The Effects of the Vasovagal “Vagus” Nerve

Full Title: The Effects of the Vasovagal “Vagus” Nerve

Author: Kelsey Gustafson

Date of Publication: September 5, 2021


Research Paper Text:

Massage is important to all dogs’ young or old. Canines who experience the benefits of massage have their minds and bodies connected resulting in a release of stress and tension. An integral part of dog massage is the vasovagal nerve, also known as the vagus nerve. This nerve is the longest in the dog’s body. During a massage, stimulation of the vagus nerve can help a canine with acute or chronic illness.

The vasovagal nerve starts at the brain and goes all the way to the large intestine. By definition, “the vagus nerve helps regulate the tension in the blood vessels against canine heart beats.” The nerve is also responsible for all regulation of internal organs.

According to the website, Working Dog HQ, “the vagus nerve is the 10th cranial nerve” and “…even plays a role in hearing, vision, and mental functioning.” Activating the vagus nerve, through something like a K-9 massage, activates the rest and digest system and deactivates the flight or fight response. This allows “for full body relaxation” to take place (McMicheal, 2020).

After a massage, a dog performs an integration shake as everything in their body comes connected together. In the experience of being a dog masseuse, this can be a powerful thing to watch as this is the beginning stage of their bodies healing with the help of massage.  Since the vagus nerve is the longest in the body, it’s always being worked on if you are working on the neck, chest, and abdomen.

Vasovagal nerve also controls a dog’s ability to digest and the digestion of nutrients in their food. Since the nerve runs through the canine’s esophagus, this can directly affect a dog breathing. Some breeds of dogs such as French bulldogs, pugs, boxers, and Boston Terriers are known as “brachycephalic breeds” and are prone to respiratory issues due to the fact their noses and faces are pushed in causing harder breathing practices. This can affect their vagal tone. Having a higher vagal tone means the body can relax faster after stress and vice versa.

Some dogs are pushed to their limit when their bodies are trying to control their vagal tone, which can result in something called “syncope” or fainting. According to VCA Hospitals, “syncope (or fainting) is defined as a temporary loss of consciousness that occurs when the brain does not receive enough oxygen.” The most common reason for decreased oxygen is an “abnormality in circulation, generally involving how the heart is beating” (Weir, Dowing).

The vagus nerve stimulates certain muscles in the heart that helps slow heart rate.

According to Denise Prisk from her article “Anesthesia of the brachycephalic patient,” “brachycephalic breeds have a high resting vagal tone, which results in a slow heart rate” (Prisk, 2019). With their heavier set heads and a tighter airway, these breeds have problems eating, drinking, and performing normal activities, such as going for a walk.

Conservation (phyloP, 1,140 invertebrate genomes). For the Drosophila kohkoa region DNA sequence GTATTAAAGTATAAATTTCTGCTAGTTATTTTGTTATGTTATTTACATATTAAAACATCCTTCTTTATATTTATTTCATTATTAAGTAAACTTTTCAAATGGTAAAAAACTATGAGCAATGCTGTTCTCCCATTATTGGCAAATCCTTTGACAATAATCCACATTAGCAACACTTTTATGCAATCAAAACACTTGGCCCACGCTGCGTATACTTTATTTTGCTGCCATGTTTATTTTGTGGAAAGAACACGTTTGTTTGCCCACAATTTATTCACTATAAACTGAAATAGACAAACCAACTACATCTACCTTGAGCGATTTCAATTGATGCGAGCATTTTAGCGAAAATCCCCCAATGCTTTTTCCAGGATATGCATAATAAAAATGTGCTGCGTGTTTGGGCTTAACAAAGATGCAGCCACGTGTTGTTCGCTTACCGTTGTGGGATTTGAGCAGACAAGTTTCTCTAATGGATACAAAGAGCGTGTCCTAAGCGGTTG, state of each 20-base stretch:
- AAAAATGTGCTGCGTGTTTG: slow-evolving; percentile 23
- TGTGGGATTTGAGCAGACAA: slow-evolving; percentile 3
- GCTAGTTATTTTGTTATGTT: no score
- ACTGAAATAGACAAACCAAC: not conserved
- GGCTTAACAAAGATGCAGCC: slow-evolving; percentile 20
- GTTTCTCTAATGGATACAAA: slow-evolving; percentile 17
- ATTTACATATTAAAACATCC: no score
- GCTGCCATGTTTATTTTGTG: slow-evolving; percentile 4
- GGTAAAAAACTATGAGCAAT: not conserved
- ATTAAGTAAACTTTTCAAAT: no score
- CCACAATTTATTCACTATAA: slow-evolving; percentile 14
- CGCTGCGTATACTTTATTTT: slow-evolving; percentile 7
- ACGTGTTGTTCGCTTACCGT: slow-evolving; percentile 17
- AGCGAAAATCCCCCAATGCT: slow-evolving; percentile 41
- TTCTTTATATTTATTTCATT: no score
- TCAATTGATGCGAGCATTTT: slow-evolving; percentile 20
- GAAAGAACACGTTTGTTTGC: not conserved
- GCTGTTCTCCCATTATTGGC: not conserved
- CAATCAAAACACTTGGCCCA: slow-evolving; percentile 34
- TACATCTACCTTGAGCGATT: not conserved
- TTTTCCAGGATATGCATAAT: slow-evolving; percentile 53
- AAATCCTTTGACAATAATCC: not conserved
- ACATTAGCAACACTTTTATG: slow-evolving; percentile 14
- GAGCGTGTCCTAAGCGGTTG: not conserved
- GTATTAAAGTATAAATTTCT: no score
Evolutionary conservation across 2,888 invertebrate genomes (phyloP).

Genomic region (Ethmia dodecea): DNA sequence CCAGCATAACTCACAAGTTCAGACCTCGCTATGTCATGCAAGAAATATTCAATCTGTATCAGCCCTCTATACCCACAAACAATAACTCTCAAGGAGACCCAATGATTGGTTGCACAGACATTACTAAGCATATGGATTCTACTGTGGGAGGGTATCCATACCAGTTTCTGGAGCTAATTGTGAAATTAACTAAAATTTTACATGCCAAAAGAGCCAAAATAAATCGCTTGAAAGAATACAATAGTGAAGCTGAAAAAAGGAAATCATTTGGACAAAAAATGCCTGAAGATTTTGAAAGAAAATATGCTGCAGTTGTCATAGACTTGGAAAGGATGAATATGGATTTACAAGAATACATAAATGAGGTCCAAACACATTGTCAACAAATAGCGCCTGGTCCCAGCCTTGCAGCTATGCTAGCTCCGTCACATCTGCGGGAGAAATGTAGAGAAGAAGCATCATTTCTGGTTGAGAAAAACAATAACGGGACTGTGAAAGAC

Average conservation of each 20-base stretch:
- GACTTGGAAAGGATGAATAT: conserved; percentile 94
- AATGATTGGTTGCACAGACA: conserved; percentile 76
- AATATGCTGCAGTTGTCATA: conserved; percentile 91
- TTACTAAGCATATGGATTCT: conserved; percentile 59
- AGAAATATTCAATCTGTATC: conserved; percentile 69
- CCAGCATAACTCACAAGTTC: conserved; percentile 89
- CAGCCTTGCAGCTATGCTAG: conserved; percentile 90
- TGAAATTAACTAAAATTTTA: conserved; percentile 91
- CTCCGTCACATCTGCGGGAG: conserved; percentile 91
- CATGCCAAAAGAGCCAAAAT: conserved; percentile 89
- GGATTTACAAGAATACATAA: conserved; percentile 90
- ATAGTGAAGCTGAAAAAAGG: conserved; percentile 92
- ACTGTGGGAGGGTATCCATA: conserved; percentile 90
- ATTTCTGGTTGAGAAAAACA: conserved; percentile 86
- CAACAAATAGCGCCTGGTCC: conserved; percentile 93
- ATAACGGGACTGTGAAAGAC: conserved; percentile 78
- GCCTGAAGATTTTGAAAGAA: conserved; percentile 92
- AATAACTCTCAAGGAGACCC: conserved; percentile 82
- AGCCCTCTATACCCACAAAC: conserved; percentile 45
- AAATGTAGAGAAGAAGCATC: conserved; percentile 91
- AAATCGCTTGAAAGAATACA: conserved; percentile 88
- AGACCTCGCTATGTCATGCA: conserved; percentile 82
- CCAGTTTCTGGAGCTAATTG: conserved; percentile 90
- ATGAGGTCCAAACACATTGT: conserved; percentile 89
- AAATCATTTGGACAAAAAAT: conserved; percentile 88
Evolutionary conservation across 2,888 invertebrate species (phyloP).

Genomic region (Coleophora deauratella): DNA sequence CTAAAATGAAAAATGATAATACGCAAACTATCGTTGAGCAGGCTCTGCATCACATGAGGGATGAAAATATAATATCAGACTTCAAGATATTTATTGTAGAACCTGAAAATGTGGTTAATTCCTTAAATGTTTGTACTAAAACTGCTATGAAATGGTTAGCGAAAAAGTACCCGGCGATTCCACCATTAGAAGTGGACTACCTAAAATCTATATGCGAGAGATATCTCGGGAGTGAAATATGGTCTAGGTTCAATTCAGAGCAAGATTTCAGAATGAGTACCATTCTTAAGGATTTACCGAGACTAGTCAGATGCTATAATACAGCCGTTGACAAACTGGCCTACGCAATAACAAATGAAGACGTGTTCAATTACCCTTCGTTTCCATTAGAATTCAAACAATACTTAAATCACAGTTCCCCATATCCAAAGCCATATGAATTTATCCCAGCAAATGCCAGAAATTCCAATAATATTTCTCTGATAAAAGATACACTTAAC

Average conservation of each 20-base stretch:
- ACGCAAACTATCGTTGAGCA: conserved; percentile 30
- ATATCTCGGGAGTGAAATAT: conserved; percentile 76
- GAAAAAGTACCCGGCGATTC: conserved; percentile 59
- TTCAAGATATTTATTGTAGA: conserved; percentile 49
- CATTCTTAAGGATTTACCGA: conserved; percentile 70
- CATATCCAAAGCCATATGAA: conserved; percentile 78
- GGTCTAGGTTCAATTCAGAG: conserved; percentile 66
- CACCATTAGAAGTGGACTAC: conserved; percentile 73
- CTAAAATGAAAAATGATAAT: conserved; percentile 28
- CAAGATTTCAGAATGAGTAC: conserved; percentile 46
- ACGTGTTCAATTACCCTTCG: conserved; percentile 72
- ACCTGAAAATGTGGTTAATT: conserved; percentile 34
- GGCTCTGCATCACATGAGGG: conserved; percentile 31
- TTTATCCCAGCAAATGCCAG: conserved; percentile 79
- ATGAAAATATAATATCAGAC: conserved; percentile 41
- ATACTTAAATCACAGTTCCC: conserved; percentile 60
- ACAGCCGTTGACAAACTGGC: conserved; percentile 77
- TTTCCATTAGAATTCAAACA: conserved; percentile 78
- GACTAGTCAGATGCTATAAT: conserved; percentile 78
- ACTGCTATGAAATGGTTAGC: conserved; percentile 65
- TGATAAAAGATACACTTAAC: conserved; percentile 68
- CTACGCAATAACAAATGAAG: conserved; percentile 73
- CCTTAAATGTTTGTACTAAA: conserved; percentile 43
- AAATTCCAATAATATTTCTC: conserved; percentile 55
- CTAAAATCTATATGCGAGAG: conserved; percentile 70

A French bulldog named “Peytia” was a prime example of a brachycephalic breed. Just from walking across a room, Peytia would become winded, so much so her mouth and tongue would turn purple until she could catch her breath. This would also occur when she was introduced to what she considered a stressful situation.

Through multiple massage sessions, and increasing her vagal tone, her breathing evened and made her remaining days more comfortable. Increasing her vagal tone allowed her to relax herself quicker.

In addition to its ability calm a stressed K-9, massages performed on dogs can also reduce joint stiffness and increase mobility. According to the article, “Hands Healing Hounds: The Power of Canine Massage” “canine massage can improve blood flow, alleviate stress reduce pain, relax tight and sore muscles, and help heal sprains and strains!” The article also explains that “many believe it also strengthens the immune system, improves digestion, and lowers blood pressure” (Day, 2019).

In American Bull Stafford mix, “Bear,” he had a shoulder lameness and alignment issues reducing his ability to run and play, which in turn effected his mood. With regular sessions and working the sore muscles, Bear’s mobility increased and improved his overall mood.

From the beginning of a dog massage to the end, the vasovagal nerve is having work done to it. With each client and experience, it will become easier to identify issues and how to properly manage the issues through regular massage sessions as well as identifying the vasovagal (vagus) nerve and each point it connects through in a canine’s anatomy.


Works Cited

Hands Healing Hounds: The Power of Canine Massage Jasey Day 2019

Working Dog HQ Keeping Working Dogs Safe Maureen McMichael

Anesthesia of the brachycephalic patient Denise Prisk BSAVA Congress Proceedings 2019 pp 257

Syncope (Fainting) in Dogs Malcom Weir, DVM, MSc, MPH; Robin Dowing, DVM, DAAPM, DACVSMR, CVPP, CRPP

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